It took all we had to get her to hospital.  Her mobility became more limited by the day.
The ER only allowed one with her.  I got to go back.  I spoke with the nurses and the doctors.  I helped my mom change into a hospital gown.
They did an EKG, an x-ray, and an ultrasound of her heart all in the ER room.  By the time my dad and brother were able to come back, they had ordered a CT scan of her abdomen.
Hours later, we were back in ICU.  My mom had sepsis, an infection in the blood.  Turns out, the infection causes mental confusion.  They took cultures and waited.  Meanwhile, antibiotics coursed through an IV.
When the cultures matured, they showed no infection.  That meant that the infection stemmed from the tumor in the uterus.  The oncology doctor came to see my mom when I stayed over.  She told her about the infection and since they could not operate on the tumor, an infection could return.  And that her platelets were very low again.  My mom told her to take care of the pain.  The doctor placed a hand on my mom and said, “That, we can do.”
I spoke with the doctor outside the room about my mom’s rapidly increasing pain and lack of use of her one leg.  She promised to look at the CT scan to see what could be done before she left that evening.
Each night we stayed over, she worsened.  My night, my mom didn’t know where she was or why she couldn’t get out of the bed.  Finally, she told me her name and mine.  I got the nurse and she gave my mom more pain meds and anti-anxiety medication.  It helped.
The next night was my brother’s turn.  His was pretty bad, too.  He called in the morning to tell us that the doctors wanted to talk to us.  My dad and I showered and left.
When the doctor came, she brought the three of us down to the empty family lounge.  Her fellow closed the double doors.  We were soon joined by the ICU doctor team.  Seven of us sat around a round table not too far from the machine that makes the terrible coffee.
I can remember the doctor’s face when she told us how fast the cancer had spread in the past month.  Her expression as she sat across the table from me held such sorrow.  Her eyes wanted to cry with mine when she said that everything in my mom’s body was going and there was nothing she could do to stop it.  She asked us what we wanted to do.
We had talked about it prior when we would walk through the hospital to take a breather.  Mom would come home unless she medically could not.
That night, they moved her out of ICU to one of the larger, private oncology inpatient rooms.  My dad stayed.
He called us the morning to tell us she was being released into hospice care.  My mom was coming home again.  This time, by ambulance transport.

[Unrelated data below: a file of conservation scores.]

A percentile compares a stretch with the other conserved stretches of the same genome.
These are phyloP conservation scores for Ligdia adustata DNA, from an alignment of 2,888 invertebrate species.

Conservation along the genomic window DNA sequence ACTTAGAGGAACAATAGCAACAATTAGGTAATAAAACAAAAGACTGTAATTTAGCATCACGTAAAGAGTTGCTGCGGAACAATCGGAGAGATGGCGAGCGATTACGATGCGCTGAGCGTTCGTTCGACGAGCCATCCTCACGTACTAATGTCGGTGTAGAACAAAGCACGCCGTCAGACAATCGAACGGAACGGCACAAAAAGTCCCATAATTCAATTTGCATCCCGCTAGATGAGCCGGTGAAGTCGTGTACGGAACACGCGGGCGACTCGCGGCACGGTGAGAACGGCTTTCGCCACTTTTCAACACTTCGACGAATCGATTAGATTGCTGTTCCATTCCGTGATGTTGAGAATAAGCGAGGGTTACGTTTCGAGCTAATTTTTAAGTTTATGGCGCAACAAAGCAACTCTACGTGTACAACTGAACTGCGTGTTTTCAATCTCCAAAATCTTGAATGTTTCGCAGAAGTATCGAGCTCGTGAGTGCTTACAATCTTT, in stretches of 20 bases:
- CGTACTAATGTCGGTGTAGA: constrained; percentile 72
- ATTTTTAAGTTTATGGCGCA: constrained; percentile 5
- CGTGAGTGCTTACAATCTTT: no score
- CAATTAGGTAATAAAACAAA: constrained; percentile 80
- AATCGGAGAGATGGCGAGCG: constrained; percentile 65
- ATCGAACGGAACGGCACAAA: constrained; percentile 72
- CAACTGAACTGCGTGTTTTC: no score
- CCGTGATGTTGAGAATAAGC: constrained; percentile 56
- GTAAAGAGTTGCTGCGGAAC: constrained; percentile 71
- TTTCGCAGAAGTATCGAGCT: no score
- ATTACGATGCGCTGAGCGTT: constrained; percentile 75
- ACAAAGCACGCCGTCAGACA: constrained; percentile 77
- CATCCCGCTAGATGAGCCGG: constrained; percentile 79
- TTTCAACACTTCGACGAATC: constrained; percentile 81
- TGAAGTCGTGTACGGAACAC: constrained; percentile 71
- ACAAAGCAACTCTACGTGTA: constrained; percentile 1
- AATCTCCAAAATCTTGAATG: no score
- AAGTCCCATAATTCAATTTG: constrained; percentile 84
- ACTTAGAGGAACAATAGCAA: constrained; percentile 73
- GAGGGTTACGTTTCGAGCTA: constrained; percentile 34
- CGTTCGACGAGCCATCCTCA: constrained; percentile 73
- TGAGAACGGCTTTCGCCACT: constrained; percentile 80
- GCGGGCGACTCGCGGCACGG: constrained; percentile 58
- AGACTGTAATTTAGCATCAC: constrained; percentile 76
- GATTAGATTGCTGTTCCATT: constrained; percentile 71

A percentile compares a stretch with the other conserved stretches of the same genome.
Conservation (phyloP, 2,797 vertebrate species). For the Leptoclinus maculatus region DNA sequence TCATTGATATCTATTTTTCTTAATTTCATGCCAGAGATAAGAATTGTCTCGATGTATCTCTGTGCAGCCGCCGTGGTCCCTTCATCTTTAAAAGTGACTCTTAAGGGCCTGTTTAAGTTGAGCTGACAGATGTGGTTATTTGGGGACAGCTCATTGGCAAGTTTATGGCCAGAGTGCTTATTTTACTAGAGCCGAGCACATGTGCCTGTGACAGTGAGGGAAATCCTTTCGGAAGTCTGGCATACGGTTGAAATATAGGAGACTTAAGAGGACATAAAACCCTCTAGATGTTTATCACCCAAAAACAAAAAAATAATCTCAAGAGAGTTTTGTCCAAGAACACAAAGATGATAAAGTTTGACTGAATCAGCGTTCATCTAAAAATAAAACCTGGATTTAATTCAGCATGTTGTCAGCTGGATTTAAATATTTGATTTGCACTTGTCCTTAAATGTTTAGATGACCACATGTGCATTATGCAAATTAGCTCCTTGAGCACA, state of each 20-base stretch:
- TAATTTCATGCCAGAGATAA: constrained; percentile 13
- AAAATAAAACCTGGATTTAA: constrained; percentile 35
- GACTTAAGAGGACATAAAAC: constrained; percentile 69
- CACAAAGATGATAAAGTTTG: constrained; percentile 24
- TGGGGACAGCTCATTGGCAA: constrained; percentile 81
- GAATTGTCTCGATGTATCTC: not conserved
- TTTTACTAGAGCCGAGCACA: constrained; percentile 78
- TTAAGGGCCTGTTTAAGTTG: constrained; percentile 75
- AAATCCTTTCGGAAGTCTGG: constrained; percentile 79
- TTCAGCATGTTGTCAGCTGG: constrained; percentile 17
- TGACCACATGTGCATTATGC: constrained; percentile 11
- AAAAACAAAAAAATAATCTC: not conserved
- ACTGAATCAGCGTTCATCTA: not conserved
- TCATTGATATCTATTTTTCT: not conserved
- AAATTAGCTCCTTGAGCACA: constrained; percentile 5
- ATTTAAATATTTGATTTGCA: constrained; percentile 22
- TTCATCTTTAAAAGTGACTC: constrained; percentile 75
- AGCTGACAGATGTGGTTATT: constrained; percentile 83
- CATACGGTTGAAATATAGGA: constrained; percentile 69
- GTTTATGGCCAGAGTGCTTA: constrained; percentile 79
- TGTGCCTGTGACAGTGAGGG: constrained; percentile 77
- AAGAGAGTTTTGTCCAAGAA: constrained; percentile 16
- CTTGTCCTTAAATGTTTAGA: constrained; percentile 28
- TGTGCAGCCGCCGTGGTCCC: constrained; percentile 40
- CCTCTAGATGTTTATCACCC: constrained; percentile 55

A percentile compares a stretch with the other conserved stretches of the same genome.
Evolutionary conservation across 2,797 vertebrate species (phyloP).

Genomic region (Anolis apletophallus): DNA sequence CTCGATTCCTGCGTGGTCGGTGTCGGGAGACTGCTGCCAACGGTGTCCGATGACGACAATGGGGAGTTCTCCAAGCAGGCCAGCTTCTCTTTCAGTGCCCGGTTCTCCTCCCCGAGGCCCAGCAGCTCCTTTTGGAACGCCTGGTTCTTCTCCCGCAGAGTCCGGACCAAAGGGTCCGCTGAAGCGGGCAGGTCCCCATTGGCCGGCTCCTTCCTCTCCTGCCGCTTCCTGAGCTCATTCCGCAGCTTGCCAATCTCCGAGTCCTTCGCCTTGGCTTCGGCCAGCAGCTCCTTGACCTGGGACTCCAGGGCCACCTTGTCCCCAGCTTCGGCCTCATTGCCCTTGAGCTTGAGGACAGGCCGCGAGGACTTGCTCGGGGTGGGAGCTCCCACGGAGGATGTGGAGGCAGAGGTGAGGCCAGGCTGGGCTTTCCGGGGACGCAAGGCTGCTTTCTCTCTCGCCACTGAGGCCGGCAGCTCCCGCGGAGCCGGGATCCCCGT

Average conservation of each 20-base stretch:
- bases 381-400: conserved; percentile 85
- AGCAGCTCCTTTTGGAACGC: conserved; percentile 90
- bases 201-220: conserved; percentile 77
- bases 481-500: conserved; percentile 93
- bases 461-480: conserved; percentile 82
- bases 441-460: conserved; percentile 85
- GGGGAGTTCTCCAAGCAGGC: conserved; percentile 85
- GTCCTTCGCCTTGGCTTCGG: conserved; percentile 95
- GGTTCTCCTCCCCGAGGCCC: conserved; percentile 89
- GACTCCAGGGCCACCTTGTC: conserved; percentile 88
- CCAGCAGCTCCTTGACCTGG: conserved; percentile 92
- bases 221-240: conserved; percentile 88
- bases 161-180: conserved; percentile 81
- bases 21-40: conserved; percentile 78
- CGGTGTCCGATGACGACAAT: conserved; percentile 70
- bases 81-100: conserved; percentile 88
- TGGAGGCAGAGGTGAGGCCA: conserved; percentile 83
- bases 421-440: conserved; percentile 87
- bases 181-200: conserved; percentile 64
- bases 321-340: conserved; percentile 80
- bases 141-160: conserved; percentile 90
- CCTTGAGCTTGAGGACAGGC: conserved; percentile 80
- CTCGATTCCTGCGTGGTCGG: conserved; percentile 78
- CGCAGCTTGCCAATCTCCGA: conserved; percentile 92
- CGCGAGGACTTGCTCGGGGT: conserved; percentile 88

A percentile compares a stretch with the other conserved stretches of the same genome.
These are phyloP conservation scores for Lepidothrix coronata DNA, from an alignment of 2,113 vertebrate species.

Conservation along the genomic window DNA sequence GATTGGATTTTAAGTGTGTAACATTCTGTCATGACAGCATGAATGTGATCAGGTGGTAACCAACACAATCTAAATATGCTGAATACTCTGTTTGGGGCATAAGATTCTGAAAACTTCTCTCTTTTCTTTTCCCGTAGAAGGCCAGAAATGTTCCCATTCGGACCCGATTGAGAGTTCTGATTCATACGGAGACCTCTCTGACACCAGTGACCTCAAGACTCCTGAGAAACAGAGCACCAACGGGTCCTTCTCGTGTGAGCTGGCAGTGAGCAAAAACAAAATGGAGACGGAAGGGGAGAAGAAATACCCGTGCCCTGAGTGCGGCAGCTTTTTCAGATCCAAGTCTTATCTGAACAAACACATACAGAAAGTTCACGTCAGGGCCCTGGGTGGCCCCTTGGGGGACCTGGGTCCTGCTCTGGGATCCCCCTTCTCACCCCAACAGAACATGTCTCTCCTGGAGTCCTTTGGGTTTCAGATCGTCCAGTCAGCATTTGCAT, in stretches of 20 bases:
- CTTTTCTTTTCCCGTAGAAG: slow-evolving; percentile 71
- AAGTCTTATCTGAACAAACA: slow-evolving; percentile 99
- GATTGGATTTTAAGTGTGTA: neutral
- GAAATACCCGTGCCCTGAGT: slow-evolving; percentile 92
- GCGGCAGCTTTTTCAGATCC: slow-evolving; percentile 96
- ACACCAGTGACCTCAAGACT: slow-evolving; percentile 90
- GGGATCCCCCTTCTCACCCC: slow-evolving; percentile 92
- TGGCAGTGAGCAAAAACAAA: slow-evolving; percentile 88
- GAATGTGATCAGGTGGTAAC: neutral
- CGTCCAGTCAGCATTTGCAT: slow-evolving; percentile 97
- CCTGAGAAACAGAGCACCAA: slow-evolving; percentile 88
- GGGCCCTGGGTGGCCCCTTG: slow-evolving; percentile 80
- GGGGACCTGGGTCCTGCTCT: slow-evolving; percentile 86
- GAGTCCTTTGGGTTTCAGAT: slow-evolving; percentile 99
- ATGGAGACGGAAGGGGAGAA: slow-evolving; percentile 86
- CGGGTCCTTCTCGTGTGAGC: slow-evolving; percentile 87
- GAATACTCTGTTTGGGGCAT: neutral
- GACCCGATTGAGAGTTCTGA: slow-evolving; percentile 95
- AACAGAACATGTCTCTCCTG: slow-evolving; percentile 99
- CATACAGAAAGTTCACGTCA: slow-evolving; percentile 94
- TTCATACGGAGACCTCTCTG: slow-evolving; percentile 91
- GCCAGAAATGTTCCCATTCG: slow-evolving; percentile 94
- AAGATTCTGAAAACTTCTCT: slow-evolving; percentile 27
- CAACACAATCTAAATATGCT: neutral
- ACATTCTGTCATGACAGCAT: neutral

My brother and I waited for the new hospital bed to come.  We signed for the medications and equipment that arrived.
When my mom came home that evening, she hugged my brother and I so hard.
A hospice nurse and nurse aid came every day.  The nurses explained what was happening and did all they could to help her and us.  Every day, my mom lost a little more.
Watching this vicious disease ravage the body, snuffing out the life… there are no words.  No words.
Within a week of coming home, my mommy was gone.
I apologize for any typos or mistakes or rambling or crappy writing in this post.  The computer screen gets a bit blurry from time to time.  This is the first post since I started this blog that my mom won’t read. 
Knowing the inevitable makes nothing easier.  It prepares you for precisely jack squat.
My mom was who I went to for advice about men, fashion, cooking, etc.  She knew everything.  She was my friend.  She was my editor.  As a former teacher, she looked at my manuscripts with a fair eye.  She loved my series and its characters.
I see my mom in Kate, Berty’s mother, in Teresa, Hope’s mother, and in Silvia.  It pains me to know that she will never get to read how the series completes.  Writing this last book has been slow, given the situation.
Last week, I told myself that I’d start working this week.  And I am.  I have things to read and I am acquiring a new manuscript from a new author client who got my name from a current one.  Writing will come.  My characters have been patient with me.
Next Tuesday, I turn _9.  My dad, brother, and I will be going out for Chinese.  When I was little, before my brother was born, my mom and I used to go to lunch at this place, now torn down, where she taught me how to use chopsticks.  I hope my fingers remember how next week.
Cancer is a cruel, brutal, painful disease.  I wish there was a better way to treat it.  I wish that my mom could have had a chance.  I wish for so many things.  As I sit here, eyelashes stuck together, nose sore, I know only this: I could use a hug. 
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Published on February 07, 2017 08:54 • 3 views

January 14, 2017

Poetry and Ponderings: A Journey of Abuse and Healing Through Poetry

Diamante Lavendar


In this rare collection of nonfiction Christian poetry and prose based on real life experiences, Diamante Lavendar, a victim of abuse, shows the reader the raw emotions of pain, hate, and denial that occur before a victim of abuse can find a way to heal from the pains of assault. Knowing herself the very difficult journey of being a victim, Diamante was abused as a child, and turned to alcohol and drugs to numb the pain. Many years later, she started to heal under God’s watchful eyes and was able to find love in her life again. She shares these truly inspiring, religious poems in the hopes that it may help other victims heal their hurts, as she did while writing the poetry collection.